Going straight to professional leagues out of high school is another inhibitor of development because education is one of the most important tools necessary for success in modern society. Before eligibility rule changes in some sports, athletes could be drafted to a professional sports team after graduating high school, causing them to miss out entirely on a college education. One of the biggest recent changes involves the eligibility rule in the NBA, where a player must be 19 years old to participate. In response, Brandan Wright, a professional basketball player, said how the new eligibility rule, “might hurt guys who need money, but it will help people grow and develop.” I agree with Wrights’ stance on the issue based on changes I see in myself in only two months at Michigan. The new rule, requiring athletes to attend at least one year of college before going pro, may also encourage athletes to return to college to complete their four years soon after finishing their sports career. After playing football at USC, Troy Polamalu was drafted to the Steelers in 2003, but hadn’t earned his degree. During the NFL lockout, he went back to do just that. Polamalu says, “I truly love football and it’s such an immense blessing and privilege as an athlete to be given the rare opportunity to use those talents at the highest professional level, but it’s certainly not a replacement for an education.” I ultimately believe that our amateur athletes must have the opportunity to experience a college education and explore their life options to know their true place in the world.
As children we often look up to our parents because we trust them. Unfortunately, many parents start training their children to become professional athletes at very young ages. Being swayed to focus upon one life path without exploring other options because our parents decide for us isn’t healthy. In order to be successful we must be independent thinkers. That is how, and why, I am here at the University of Michigan. This notion of forcing ideals upon our youth was not practiced in my family, and yet there are many families with parents who tell their children who they need to become. There are also many families in which parents push their young children to their physical limits too soon. Friday Night Tykes is a TV show that follows the lives of eight and nine year old football players that play with, for the most part, the same rules, regulations and intensity as professionals – yes, this includes tackling and screaming coaches that don’t have a filter on their words. See for yourself an episode from Esquire Network.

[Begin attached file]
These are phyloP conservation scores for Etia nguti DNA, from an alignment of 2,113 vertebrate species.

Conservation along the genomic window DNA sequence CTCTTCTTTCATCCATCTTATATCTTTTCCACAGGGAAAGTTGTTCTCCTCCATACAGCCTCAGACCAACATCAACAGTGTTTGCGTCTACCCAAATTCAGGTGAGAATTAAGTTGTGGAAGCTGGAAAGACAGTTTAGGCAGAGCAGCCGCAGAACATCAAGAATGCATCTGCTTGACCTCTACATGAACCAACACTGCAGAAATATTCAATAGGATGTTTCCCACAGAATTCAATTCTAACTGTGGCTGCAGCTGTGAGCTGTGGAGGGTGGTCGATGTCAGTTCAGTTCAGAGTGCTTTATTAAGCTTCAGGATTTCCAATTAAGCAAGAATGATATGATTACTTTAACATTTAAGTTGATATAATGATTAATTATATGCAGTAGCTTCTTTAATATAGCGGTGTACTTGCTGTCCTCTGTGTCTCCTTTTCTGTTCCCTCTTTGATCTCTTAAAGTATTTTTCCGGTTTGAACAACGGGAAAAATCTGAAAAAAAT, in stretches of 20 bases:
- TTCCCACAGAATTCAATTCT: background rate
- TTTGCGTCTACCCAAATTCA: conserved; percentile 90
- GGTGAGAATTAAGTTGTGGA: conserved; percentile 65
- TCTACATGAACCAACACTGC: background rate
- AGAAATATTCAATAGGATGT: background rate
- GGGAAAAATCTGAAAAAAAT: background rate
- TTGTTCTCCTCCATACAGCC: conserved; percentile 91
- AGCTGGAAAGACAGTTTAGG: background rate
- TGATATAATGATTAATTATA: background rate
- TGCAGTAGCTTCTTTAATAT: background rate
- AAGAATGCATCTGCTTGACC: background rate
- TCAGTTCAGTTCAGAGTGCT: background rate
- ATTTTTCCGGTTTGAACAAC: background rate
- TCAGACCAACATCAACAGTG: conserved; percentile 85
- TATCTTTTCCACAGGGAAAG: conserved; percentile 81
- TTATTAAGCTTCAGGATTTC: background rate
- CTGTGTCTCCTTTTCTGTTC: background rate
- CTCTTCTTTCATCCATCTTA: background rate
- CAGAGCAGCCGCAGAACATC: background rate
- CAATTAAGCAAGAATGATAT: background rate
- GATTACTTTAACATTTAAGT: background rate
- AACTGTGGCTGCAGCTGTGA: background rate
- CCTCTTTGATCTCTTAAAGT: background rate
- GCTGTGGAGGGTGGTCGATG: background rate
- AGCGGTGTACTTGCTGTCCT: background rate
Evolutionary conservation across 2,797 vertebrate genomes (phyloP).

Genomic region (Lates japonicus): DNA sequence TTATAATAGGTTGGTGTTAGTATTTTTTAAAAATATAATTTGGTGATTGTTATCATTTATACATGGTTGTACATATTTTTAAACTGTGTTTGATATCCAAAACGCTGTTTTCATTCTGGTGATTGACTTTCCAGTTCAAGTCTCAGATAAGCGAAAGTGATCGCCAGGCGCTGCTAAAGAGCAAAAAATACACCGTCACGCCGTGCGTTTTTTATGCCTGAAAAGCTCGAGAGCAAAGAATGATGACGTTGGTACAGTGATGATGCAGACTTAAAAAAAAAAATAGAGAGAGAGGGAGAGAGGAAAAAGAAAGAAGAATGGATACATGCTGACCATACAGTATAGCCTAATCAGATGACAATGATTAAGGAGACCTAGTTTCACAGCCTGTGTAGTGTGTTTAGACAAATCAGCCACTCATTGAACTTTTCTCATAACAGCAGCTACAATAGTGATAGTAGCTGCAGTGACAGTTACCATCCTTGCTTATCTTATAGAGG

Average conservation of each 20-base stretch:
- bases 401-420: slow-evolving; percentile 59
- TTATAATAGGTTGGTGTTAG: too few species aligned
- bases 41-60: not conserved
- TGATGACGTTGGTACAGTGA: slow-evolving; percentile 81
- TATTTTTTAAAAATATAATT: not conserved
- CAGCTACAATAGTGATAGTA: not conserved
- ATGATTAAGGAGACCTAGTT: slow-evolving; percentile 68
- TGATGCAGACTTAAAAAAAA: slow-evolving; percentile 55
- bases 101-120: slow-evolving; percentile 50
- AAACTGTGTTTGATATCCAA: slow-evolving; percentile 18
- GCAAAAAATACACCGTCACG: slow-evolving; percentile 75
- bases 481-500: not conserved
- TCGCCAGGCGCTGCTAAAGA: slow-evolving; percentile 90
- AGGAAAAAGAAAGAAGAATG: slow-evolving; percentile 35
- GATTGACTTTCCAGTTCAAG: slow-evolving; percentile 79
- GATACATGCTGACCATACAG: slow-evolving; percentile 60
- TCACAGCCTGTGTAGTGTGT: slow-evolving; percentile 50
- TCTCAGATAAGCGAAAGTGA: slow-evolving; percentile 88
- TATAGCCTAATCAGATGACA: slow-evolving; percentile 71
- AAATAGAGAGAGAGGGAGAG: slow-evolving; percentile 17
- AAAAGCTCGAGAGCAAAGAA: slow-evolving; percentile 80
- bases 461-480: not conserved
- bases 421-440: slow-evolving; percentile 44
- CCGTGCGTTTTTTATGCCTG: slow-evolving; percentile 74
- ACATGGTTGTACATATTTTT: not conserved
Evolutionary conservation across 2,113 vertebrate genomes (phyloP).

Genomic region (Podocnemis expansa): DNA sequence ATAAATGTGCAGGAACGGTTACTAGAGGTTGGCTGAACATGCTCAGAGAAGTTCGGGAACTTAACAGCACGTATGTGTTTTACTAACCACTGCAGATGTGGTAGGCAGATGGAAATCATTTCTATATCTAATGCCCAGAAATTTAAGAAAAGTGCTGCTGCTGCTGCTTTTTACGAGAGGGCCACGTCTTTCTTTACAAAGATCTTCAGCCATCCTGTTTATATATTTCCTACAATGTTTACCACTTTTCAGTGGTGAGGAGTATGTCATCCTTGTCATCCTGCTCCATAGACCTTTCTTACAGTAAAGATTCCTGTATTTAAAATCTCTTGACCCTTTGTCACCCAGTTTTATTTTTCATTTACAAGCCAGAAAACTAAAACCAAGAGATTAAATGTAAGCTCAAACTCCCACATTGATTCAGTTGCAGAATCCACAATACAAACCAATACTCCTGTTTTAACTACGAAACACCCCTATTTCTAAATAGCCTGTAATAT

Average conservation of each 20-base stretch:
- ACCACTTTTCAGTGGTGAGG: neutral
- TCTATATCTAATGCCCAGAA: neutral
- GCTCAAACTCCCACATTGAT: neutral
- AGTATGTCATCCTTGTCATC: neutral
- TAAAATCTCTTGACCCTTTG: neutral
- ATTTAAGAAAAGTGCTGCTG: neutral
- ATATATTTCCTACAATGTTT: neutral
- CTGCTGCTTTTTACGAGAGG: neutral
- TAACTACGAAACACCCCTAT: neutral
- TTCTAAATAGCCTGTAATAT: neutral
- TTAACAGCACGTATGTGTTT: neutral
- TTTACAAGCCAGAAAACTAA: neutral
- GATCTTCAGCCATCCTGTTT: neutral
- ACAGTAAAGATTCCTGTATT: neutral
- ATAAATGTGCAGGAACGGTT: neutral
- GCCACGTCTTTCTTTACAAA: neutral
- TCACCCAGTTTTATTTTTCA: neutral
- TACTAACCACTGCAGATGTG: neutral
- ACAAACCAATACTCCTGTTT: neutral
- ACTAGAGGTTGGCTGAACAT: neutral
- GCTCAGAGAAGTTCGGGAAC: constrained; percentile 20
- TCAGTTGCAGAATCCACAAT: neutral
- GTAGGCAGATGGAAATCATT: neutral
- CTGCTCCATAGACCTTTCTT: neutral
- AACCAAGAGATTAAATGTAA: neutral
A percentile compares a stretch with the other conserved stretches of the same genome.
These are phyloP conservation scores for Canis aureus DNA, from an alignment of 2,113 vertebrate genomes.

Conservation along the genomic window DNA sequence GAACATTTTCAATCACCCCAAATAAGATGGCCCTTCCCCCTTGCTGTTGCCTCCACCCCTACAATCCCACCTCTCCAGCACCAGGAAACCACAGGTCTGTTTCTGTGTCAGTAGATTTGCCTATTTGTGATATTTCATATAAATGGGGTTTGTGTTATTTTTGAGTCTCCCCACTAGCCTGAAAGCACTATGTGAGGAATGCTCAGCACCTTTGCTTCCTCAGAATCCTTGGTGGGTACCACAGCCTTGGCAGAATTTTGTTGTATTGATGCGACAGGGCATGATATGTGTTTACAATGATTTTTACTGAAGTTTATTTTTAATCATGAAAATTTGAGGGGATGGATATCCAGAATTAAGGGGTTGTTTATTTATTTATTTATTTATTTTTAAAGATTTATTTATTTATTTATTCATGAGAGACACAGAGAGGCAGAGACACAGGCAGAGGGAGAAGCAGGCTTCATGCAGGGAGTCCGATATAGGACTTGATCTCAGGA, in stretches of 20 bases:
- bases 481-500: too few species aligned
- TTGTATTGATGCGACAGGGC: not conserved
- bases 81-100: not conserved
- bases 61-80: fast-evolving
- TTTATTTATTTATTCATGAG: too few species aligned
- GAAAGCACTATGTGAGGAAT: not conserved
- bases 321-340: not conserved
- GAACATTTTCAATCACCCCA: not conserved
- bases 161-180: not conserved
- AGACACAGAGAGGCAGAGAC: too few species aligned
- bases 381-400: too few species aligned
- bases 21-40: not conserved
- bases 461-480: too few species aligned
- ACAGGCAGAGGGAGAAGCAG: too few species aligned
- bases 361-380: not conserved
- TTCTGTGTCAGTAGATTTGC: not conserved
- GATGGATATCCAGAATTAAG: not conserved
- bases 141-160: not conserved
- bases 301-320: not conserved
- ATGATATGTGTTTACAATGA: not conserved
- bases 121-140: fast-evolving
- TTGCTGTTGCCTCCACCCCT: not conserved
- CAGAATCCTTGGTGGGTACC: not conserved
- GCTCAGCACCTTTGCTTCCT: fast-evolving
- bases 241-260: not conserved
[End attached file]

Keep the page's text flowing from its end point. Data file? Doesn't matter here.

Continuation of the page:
These children haven’t been given the freedom to try out different sports, hobbies, or develop other interests. They’ve been trained to believe that football is the utmost priority and outweighs all else. Therefore, playing football has a seriousness to it that isn’t necessary at such a young age; it should be played for fun. Our amateur athletes and youth need to be able to have the freedom to explore athletic and non-athletic options for their personal development. Many high schools, like mine, now offer broad liberal arts curriculums to give students a wide range of knowledge and experiences across multiple subjects. Young athletes like these must be able to explore different sports to find their places in the sport that is right for them.
Developing the mind and body naturally is the key ingredient to having a healthy and successful life. Pushing bodies to their limits before they fully develop, during the amateur years, or using steroids at any level of play, is wrong. Looking back at my opening statement, what I really mean is that I believe that “Everything done naturally happens for a reason.” If we can let our amateur athletes and youth develop themselves and find their places in this world naturally, then life will take its course for that individual as it is meant to. Each and every one of us must be able to find out for ourselves what we are best at without altering any part of human nature.